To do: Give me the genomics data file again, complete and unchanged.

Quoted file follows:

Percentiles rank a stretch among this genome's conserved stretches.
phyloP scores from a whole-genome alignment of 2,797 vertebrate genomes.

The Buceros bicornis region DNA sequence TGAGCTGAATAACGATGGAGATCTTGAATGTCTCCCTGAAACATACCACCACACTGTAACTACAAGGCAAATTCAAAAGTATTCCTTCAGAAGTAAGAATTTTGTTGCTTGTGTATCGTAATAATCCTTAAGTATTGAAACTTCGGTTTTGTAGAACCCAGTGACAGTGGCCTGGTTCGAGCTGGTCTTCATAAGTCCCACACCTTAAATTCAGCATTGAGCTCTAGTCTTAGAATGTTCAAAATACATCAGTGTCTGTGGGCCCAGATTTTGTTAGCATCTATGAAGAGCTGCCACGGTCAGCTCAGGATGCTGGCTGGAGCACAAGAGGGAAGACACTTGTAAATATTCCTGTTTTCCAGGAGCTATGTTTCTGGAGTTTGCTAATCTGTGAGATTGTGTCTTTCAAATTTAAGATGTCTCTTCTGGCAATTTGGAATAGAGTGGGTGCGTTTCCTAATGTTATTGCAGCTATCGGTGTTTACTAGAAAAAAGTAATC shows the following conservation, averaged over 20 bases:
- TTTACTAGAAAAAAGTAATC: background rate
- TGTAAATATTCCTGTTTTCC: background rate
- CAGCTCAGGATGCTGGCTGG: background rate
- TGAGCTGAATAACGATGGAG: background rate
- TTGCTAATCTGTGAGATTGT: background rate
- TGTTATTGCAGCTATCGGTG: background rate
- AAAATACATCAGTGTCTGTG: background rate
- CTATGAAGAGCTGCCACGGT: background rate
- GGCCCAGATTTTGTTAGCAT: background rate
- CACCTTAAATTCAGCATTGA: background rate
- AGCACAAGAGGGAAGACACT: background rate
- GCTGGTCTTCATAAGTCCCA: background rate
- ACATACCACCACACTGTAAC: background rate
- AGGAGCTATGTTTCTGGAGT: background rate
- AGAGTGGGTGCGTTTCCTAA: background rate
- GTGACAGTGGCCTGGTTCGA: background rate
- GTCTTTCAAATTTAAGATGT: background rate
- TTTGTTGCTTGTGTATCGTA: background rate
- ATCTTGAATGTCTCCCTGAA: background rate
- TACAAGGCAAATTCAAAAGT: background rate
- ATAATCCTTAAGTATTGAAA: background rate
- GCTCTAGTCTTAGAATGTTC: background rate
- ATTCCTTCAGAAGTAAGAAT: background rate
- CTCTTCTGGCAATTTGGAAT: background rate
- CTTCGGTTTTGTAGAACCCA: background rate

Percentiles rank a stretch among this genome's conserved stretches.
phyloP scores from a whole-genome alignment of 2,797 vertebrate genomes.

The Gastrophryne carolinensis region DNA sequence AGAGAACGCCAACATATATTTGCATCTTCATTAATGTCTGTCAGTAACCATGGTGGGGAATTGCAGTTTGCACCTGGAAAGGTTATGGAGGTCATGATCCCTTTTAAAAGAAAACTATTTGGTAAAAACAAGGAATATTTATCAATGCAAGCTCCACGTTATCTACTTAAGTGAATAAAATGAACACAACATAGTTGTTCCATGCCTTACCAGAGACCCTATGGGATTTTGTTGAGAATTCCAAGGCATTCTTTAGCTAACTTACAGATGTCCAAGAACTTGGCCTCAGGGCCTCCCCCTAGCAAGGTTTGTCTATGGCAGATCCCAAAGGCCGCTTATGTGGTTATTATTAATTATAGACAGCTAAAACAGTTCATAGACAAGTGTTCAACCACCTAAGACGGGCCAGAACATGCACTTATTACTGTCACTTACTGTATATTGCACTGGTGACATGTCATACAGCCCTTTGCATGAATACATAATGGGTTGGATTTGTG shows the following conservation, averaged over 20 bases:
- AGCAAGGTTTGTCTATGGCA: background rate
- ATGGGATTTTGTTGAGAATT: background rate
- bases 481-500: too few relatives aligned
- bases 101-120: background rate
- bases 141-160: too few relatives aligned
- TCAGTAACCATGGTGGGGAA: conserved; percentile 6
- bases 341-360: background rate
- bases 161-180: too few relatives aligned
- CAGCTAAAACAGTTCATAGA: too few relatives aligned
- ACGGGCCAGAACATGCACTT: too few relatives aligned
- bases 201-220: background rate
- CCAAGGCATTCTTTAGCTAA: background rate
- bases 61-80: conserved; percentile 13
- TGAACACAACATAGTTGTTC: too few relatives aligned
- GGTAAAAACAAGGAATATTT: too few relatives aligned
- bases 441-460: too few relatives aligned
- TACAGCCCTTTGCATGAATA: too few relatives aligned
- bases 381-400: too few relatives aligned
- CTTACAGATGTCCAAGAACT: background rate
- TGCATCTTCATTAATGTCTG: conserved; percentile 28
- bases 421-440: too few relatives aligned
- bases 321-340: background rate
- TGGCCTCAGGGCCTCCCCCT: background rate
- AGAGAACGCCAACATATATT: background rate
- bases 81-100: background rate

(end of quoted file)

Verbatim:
Percentiles rank a stretch among this genome's conserved stretches.
phyloP scores from a whole-genome alignment of 2,797 vertebrate genomes.

The Buceros bicornis region DNA sequence TGAGCTGAATAACGATGGAGATCTTGAATGTCTCCCTGAAACATACCACCACACTGTAACTACAAGGCAAATTCAAAAGTATTCCTTCAGAAGTAAGAATTTTGTTGCTTGTGTATCGTAATAATCCTTAAGTATTGAAACTTCGGTTTTGTAGAACCCAGTGACAGTGGCCTGGTTCGAGCTGGTCTTCATAAGTCCCACACCTTAAATTCAGCATTGAGCTCTAGTCTTAGAATGTTCAAAATACATCAGTGTCTGTGGGCCCAGATTTTGTTAGCATCTATGAAGAGCTGCCACGGTCAGCTCAGGATGCTGGCTGGAGCACAAGAGGGAAGACACTTGTAAATATTCCTGTTTTCCAGGAGCTATGTTTCTGGAGTTTGCTAATCTGTGAGATTGTGTCTTTCAAATTTAAGATGTCTCTTCTGGCAATTTGGAATAGAGTGGGTGCGTTTCCTAATGTTATTGCAGCTATCGGTGTTTACTAGAAAAAAGTAATC shows the following conservation, averaged over 20 bases:
- TTTACTAGAAAAAAGTAATC: background rate
- TGTAAATATTCCTGTTTTCC: background rate
- CAGCTCAGGATGCTGGCTGG: background rate
- TGAGCTGAATAACGATGGAG: background rate
- TTGCTAATCTGTGAGATTGT: background rate
- TGTTATTGCAGCTATCGGTG: background rate
- AAAATACATCAGTGTCTGTG: background rate
- CTATGAAGAGCTGCCACGGT: background rate
- GGCCCAGATTTTGTTAGCAT: background rate
- CACCTTAAATTCAGCATTGA: background rate
- AGCACAAGAGGGAAGACACT: background rate
- GCTGGTCTTCATAAGTCCCA: background rate
- ACATACCACCACACTGTAAC: background rate
- AGGAGCTATGTTTCTGGAGT: background rate
- AGAGTGGGTGCGTTTCCTAA: background rate
- GTGACAGTGGCCTGGTTCGA: background rate
- GTCTTTCAAATTTAAGATGT: background rate
- TTTGTTGCTTGTGTATCGTA: background rate
- ATCTTGAATGTCTCCCTGAA: background rate
- TACAAGGCAAATTCAAAAGT: background rate
- ATAATCCTTAAGTATTGAAA: background rate
- GCTCTAGTCTTAGAATGTTC: background rate
- ATTCCTTCAGAAGTAAGAAT: background rate
- CTCTTCTGGCAATTTGGAAT: background rate
- CTTCGGTTTTGTAGAACCCA: background rate

Percentiles rank a stretch among this genome's conserved stretches.
phyloP scores from a whole-genome alignment of 2,797 vertebrate genomes.

The Gastrophryne carolinensis region DNA sequence AGAGAACGCCAACATATATTTGCATCTTCATTAATGTCTGTCAGTAACCATGGTGGGGAATTGCAGTTTGCACCTGGAAAGGTTATGGAGGTCATGATCCCTTTTAAAAGAAAACTATTTGGTAAAAACAAGGAATATTTATCAATGCAAGCTCCACGTTATCTACTTAAGTGAATAAAATGAACACAACATAGTTGTTCCATGCCTTACCAGAGACCCTATGGGATTTTGTTGAGAATTCCAAGGCATTCTTTAGCTAACTTACAGATGTCCAAGAACTTGGCCTCAGGGCCTCCCCCTAGCAAGGTTTGTCTATGGCAGATCCCAAAGGCCGCTTATGTGGTTATTATTAATTATAGACAGCTAAAACAGTTCATAGACAAGTGTTCAACCACCTAAGACGGGCCAGAACATGCACTTATTACTGTCACTTACTGTATATTGCACTGGTGACATGTCATACAGCCCTTTGCATGAATACATAATGGGTTGGATTTGTG shows the following conservation, averaged over 20 bases:
- AGCAAGGTTTGTCTATGGCA: background rate
- ATGGGATTTTGTTGAGAATT: background rate
- bases 481-500: too few relatives aligned
- bases 101-120: background rate
- bases 141-160: too few relatives aligned
- TCAGTAACCATGGTGGGGAA: conserved; percentile 6
- bases 341-360: background rate
- bases 161-180: too few relatives aligned
- CAGCTAAAACAGTTCATAGA: too few relatives aligned
- ACGGGCCAGAACATGCACTT: too few relatives aligned
- bases 201-220: background rate
- CCAAGGCATTCTTTAGCTAA: background rate
- bases 61-80: conserved; percentile 13
- TGAACACAACATAGTTGTTC: too few relatives aligned
- GGTAAAAACAAGGAATATTT: too few relatives aligned
- bases 441-460: too few relatives aligned
- TACAGCCCTTTGCATGAATA: too few relatives aligned
- bases 381-400: too few relatives aligned
- CTTACAGATGTCCAAGAACT: background rate
- TGCATCTTCATTAATGTCTG: conserved; percentile 28
- bases 421-440: too few relatives aligned
- bases 321-340: background rate
- TGGCCTCAGGGCCTCCCCCT: background rate
- AGAGAACGCCAACATATATT: background rate
- bases 81-100: background rate